Textile industry hits back at global warming critics

Textile industry hits back at global warming critics
Research undertaken as part of a new UN project is dispelling some misconceptions about the contribution of livestock such as sheep to global warming through methane emissions. Photo: Pixabay
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A new UN project suggests that the impact of livestock’s contribution to global warming is being overstated.

This was according to the programme manager for fibre advocacy and eco-credentials at Australian Wool Innovations (AWI), Angus Ireland, who said it had previously been reported that livestock contributed 18% of human-produced greenhouse gas emissions around the world.

AWI is currently participating in the Food and Agriculture Organization of the United Nations’ (FAO) LEAP project, which was reassessing methane’s contribution to global warming.

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According to current calculations by the UN’s Intergovernmental Panel on Climate Change, methane gas generated from the digestion of pasture remained in the atmosphere for 100 or more years, continuing to have a harmful effect for that length of time.

However, research by the LEAP project reassessed methane’s contribution to global warming and had proven that it was relatively short-lived in the atmosphere.

“After about 10 or 12 years, methane breaks down, reverts back into carbon dioxide, and carbon dioxide is not nearly as bad a greenhouse gas as methane,” Ireland said.

He told the Farm Online website that the UN had recognised the new findings, and had formed a technical advisory group that reported to the LEAP project.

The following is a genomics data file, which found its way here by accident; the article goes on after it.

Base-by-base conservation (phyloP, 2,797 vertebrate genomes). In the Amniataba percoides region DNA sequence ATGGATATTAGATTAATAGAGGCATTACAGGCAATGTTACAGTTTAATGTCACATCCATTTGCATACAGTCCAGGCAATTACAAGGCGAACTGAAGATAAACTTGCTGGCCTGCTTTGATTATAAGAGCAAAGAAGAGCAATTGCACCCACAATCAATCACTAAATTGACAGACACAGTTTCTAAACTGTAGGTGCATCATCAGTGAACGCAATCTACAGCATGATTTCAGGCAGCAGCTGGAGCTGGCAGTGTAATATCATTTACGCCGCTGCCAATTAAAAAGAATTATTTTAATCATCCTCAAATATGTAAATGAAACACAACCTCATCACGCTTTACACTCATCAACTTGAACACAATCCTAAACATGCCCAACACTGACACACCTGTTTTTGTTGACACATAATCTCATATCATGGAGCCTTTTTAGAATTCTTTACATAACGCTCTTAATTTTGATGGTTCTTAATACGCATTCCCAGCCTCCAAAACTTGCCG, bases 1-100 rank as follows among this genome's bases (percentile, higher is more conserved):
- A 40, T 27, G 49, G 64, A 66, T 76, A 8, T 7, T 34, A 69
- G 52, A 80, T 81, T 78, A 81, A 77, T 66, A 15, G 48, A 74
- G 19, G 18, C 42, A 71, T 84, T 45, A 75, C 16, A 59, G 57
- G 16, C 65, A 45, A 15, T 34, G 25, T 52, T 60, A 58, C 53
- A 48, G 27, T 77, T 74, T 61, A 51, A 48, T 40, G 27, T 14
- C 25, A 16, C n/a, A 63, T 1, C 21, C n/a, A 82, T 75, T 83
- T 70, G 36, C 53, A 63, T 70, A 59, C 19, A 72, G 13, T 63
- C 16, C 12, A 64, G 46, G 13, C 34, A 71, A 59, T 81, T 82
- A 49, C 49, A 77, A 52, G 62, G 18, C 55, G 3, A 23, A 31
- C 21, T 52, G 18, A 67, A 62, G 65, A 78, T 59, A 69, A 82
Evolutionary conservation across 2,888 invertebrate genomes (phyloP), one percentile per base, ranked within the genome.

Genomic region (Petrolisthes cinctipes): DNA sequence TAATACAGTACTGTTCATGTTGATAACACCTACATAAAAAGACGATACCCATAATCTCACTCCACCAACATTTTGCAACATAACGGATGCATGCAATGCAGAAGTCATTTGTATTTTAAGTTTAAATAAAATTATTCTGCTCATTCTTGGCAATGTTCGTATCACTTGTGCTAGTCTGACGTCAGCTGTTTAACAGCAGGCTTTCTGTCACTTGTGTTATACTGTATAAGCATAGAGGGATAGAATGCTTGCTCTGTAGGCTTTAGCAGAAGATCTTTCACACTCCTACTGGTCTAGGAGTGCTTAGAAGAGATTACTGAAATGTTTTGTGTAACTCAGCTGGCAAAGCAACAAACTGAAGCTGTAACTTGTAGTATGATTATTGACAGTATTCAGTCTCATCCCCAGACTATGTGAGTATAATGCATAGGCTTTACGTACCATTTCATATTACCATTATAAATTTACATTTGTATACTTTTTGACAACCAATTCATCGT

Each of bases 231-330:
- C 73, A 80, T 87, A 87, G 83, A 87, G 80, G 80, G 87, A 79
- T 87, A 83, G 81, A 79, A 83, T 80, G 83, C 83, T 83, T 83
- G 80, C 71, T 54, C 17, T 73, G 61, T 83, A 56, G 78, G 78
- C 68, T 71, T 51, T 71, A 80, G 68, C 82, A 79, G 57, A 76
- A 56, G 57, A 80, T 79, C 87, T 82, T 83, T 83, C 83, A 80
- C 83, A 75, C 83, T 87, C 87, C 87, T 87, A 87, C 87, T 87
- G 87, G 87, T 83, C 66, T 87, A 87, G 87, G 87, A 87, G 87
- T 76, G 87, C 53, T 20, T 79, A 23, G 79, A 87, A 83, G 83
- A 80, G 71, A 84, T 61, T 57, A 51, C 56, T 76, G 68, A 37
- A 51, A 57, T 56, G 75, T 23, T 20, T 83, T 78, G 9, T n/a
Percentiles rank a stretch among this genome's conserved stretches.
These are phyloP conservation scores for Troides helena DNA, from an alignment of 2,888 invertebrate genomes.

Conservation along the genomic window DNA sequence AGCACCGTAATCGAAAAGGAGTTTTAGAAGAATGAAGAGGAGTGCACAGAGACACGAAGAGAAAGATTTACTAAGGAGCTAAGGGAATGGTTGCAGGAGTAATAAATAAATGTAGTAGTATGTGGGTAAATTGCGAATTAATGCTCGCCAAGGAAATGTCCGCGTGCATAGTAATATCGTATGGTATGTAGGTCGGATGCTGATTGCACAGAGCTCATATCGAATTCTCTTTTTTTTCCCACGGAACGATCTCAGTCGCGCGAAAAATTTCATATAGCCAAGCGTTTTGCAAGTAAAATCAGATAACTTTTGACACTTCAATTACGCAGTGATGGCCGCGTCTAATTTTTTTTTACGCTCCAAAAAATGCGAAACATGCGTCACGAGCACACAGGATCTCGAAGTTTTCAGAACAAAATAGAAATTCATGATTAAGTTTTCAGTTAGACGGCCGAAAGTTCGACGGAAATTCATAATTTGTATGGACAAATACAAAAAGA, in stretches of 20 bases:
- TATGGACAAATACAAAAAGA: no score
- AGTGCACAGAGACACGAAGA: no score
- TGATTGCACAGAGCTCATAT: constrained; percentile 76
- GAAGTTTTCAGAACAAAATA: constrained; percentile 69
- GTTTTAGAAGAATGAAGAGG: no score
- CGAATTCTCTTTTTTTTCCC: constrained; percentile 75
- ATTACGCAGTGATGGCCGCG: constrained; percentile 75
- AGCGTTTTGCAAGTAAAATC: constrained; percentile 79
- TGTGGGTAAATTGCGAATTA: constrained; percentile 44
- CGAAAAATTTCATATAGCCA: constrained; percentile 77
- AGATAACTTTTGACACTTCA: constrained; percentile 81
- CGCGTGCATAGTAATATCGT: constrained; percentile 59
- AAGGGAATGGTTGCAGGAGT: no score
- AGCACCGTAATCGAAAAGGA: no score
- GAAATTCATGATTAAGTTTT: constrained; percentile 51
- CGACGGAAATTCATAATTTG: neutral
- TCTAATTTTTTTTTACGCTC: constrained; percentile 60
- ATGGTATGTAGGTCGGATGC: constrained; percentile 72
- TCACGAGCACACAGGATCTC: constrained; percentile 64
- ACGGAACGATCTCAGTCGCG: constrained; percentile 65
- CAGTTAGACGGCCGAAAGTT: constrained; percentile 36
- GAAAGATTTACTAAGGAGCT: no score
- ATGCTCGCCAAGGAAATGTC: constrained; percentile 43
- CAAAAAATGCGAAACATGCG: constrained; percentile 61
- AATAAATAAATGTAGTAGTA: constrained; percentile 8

“AWI has a member on that technical advisory group, so we are hopeful that the group will come up with a more accurate reflection of the period of time that methane from animals hangs around in the atmosphere, and that livestock’s contribution to global warming will be more accurately reported.”

According to Ireland, this new information was also proving useful for AWI’s current attempts to counter the EU’s efforts to mandate that clothing and textile products carry labels displaying their environmental credentials.

The EU was targeting the textile industry in order to achieve what authorities there believed would be climate neutrality and a true circular economy, he said.

Natural fibres had always been part of this circular process, but the rating rules that would soon be applied to textiles would result in all-natural fibres being rated as less sustainable than synthetic fibres, according to Ireland.

Under this system, renewable and biodegradable fibres would not receive any positive scoring, while petroleum-based fibres would not be penalised for being non-renewable and non-biodegradable.

“A level playing field is not possible between clothing made from natural and synthetic fibres without improvements to the European Council’s rating rules,” Ireland said.

“If left unchecked, these scoring systems will see cotton, silk, wool, and other valued animal fibres relegated to the ranks of the unsustainable throughout the production cycle and ultimately at point of sale.”

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